Another consequence of the Act was the introduction of Fines Enforcement Officers. With effect from 10 March 2008 these officers, staff of SCS, will bring a more proactive approach to fines enforcement. A total of 31 members of staff will have responsibility for making sure that fines are paid on time and if offenders fall into arrears with payment those staff will use a variety of means to secure payment. Special measures that may be used will include deductions from state benefits; arrestment of wages and/or funds contained in bank accounts and seizure (and subsequent sale) of vehicles. In cases where it becomes apparent that the offender genuinely cannot pay they will be provided with contact details for other Agencies that will be able to provide guidance and help in organising the offender's finances.
Leadership and administrationEdit
The membership of the corporate Board of the Scottish Courts and Tribunals Service is determined by Schedule 3 of the Judiciary and Courts (Scotland) Act 2008, which stipulates that the following are members, ex officio::Schedule 3(2)
- Lord President (judicial member)
- Lord Justice Clerk (judicial member)
- President of the Scottish Tribunals (judicial member)
- Chief Executive of the Service
There are a further 5 judicial members, appointed by the Lord President to a maximum term of 4 years:
- One sheriff principal
- Two sheriffs
- One justice of the peace
- One Chamber President in the First-tier Tribunal for Scotland
There are then 2 members of the legal profession, and 3 members from outside the legal system:
The first Scottish Court Service Board was appointed by the Lord President on 18 December 2009  and comprises a majority of judicial officeholders and legal practitioners, by virtue of Schedule 3 to the 2008 Act. The Board formally took up responsibility on 1 April 2010 and is responsible for developing the strategic direction and operational efficiency of the Service. In September 2012, the Board put forward a document for "consultation" that, if approved, would render it in breach of its statutory duty as covered by Section 61(2) of the Judiciary and Courts (Scotland) Act 2008.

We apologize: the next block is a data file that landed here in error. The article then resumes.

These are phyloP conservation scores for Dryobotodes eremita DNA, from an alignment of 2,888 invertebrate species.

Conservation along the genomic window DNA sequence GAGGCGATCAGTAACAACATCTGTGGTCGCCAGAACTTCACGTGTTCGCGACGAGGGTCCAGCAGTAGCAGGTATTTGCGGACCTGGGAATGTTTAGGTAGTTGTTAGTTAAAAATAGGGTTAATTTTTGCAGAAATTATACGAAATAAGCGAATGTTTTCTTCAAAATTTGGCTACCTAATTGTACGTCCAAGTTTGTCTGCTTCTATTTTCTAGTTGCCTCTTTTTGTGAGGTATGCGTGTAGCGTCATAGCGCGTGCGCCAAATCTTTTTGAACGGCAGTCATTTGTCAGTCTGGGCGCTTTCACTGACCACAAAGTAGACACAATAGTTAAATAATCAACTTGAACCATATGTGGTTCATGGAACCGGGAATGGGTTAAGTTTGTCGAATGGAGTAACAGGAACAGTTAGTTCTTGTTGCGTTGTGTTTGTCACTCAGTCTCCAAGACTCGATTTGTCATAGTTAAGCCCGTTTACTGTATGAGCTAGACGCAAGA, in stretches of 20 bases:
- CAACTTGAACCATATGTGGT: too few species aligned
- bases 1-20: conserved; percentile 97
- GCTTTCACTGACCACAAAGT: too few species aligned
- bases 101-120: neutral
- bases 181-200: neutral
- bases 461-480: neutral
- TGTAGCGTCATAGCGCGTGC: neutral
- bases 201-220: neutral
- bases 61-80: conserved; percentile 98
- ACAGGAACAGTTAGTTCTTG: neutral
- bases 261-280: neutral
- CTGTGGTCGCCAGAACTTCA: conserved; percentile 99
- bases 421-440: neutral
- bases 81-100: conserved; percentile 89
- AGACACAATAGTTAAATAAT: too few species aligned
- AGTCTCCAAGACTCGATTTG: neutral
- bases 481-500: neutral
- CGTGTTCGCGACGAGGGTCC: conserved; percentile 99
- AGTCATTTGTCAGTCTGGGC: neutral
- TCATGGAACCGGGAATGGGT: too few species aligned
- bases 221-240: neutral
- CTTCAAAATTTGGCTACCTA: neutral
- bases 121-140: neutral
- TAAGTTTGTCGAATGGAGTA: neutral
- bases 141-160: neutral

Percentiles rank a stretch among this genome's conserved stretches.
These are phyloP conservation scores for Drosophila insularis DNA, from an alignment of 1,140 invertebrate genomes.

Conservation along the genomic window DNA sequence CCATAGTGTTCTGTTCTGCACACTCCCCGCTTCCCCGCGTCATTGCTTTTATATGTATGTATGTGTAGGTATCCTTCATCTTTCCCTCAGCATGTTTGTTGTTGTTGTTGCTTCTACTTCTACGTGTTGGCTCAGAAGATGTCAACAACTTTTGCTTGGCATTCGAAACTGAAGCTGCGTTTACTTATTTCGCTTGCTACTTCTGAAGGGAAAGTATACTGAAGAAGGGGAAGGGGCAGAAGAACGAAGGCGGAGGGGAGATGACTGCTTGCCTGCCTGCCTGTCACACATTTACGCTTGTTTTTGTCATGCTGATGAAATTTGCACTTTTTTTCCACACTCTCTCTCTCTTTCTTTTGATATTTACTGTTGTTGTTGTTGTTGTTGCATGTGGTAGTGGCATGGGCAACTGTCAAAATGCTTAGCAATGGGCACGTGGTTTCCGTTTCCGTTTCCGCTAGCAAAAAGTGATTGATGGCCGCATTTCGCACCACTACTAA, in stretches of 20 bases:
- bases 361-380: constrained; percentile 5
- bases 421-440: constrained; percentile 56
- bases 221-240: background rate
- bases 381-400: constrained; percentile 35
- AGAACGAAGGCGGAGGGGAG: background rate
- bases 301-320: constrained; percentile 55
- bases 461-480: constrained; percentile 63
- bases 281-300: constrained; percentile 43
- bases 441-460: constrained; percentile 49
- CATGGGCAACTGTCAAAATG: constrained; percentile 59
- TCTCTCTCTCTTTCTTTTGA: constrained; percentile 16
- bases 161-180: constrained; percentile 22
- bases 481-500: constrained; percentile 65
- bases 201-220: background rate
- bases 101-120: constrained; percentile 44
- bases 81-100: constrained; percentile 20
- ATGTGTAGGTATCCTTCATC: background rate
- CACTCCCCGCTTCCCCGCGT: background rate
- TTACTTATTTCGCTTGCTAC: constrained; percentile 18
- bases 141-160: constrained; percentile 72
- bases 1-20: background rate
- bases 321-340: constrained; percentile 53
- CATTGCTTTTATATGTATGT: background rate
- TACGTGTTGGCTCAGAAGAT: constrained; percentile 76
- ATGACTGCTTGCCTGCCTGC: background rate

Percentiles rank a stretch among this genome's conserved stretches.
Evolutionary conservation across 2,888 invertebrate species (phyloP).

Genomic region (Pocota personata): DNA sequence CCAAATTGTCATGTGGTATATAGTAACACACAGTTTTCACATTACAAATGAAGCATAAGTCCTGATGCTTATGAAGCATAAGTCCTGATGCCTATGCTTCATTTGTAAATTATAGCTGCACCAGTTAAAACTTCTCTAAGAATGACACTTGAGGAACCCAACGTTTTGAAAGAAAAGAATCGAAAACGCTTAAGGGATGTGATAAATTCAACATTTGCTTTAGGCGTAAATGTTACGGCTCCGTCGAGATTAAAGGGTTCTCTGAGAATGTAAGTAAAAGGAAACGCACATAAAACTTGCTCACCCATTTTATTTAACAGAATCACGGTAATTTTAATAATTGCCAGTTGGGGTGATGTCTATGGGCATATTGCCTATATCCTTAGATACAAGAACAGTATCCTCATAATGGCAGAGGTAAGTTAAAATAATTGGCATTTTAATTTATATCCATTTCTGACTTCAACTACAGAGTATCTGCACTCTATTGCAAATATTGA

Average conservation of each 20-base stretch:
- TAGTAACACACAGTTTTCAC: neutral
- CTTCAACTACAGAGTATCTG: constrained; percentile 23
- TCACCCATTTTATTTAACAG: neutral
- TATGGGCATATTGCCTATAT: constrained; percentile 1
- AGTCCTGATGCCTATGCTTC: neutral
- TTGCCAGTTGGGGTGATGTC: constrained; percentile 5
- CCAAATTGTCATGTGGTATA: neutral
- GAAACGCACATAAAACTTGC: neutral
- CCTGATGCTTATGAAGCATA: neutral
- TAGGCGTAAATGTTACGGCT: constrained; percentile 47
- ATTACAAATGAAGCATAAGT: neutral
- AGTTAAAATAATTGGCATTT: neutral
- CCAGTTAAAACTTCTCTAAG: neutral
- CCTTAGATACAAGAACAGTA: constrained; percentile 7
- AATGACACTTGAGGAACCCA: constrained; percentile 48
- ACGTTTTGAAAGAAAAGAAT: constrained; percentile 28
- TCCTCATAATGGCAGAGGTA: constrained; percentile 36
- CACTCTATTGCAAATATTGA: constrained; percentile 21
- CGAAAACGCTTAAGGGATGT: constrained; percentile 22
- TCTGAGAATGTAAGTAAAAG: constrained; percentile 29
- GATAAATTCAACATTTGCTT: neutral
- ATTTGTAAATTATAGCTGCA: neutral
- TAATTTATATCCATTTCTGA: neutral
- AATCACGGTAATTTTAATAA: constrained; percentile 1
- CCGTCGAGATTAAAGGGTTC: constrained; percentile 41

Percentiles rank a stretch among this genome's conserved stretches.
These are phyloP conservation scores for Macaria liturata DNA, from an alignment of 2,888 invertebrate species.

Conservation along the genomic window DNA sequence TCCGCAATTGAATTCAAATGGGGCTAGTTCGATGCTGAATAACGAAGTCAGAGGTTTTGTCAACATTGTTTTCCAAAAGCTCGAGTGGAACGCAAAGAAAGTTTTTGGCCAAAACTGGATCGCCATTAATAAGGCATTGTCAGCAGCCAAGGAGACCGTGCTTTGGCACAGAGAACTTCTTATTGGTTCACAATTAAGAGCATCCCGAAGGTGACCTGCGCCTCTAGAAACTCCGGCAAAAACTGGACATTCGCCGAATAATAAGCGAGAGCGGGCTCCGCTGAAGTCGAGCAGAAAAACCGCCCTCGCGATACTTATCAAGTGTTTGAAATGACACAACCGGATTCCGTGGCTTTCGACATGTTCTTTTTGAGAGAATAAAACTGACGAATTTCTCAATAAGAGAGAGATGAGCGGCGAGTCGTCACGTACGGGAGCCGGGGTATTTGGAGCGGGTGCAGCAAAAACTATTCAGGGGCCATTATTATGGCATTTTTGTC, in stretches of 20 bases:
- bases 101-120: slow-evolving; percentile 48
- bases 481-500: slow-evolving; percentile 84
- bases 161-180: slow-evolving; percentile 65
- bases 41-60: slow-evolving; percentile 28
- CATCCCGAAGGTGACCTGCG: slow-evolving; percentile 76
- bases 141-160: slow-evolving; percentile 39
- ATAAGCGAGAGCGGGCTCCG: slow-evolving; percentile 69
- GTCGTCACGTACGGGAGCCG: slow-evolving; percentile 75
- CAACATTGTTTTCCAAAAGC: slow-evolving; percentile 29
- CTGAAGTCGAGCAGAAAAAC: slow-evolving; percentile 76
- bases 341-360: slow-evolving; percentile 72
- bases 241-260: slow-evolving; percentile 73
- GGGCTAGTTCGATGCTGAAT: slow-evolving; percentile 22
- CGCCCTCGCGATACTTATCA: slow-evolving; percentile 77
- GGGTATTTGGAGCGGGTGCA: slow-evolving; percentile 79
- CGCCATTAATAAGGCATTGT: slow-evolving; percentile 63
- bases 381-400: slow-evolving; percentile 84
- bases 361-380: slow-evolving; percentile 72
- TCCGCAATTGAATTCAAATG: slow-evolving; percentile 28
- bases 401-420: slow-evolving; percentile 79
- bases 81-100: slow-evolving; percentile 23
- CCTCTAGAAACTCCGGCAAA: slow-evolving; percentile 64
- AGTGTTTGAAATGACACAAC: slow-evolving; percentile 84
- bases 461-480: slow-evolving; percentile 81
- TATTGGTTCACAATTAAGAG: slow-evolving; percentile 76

The response of the Scottish ministers is awaited.
Members of the BoardEdit
As of 23 April 2017 the members of the Scottish Courts and Tribunals Service Board were:
|Lord Carloway||Lord President||ex officio||Chairman of the Board|
|Lady Dorrian||Lord Justice Clerk||ex officio|
|Lady Smith||President of Scottish Tribunals||ex officio|
|Eric McQueen||Chief Executive||ex officio|
|Sheriff Principal Duncan L Murray||Judicial member||[when?]|
|Sheriff Iona McDonald||Judicial member||[when?]|
|Sheriff A Grant McCulloch||Judicial member||[when?]|
|Johan Findlay JP||Judicial member||[when?]|
|Joe Morrow QC||Judicial member||[when?]||Lord Lyon King of Arms and President of the Mental Health Tribunal for Scotland|
|Kirsty J Hood||Advocate member||[when?]|
|Simon J D Cotto||Solicitor member||[when?]|
|Joseph Martin Al-Gharabally||Lay member||[when?]|
|Professor R Hugh MacDougall||Lay member||[when?]|
|Col (Ret.) John David McIlroy||Lay member||[when?]|
- "Scottish Courts and Tribunals Service Annual Report and Accounts 2015-2016" (PDF). Scottish Courts and Tribunals Service. September 2016. p. 7. Retrieved 23 April 2017.
- Scottish Parliament. Judiciary and Courts (Scotland) Act 2008 as amended (see also enacted form), from legislation.gov.uk.
- "About the Scottish Courts & Tribunals Service". Scottish Courts and Tribunals Service. 1 April 2015. Retrieved 1 April 2015.
- Scottish Parliament. Courts Reform (Scotland) Act 2014 as amended (see also enacted form), from legislation.gov.uk.
- "The New Glasgow Tribunals Centre Opens 3 April".
- Scottish Parliament. Criminal Proceedings etc. (Reform) (Scotland) Act 2007 as amended (see also enacted form), from legislation.gov.uk.
- "Fines Enforcement Officers role and responsibilities - Q&A". www.scotcourts.gov.uk. Scottish Court Service. Retrieved 18 April 2017.
- Scottish Court Service - Governance
- Macnab, Scott (22 September 2012). "Fears for Scottish justice system as 11 sheriff courts earmarked for axe". The Scotsman. Retrieved 6 July 2014.
- "The Scottish Courts and Tribunals Service Board". www.scotcourts.gov.uk. Scottish Courts and Tribunals Service. Retrieved 23 April 2017.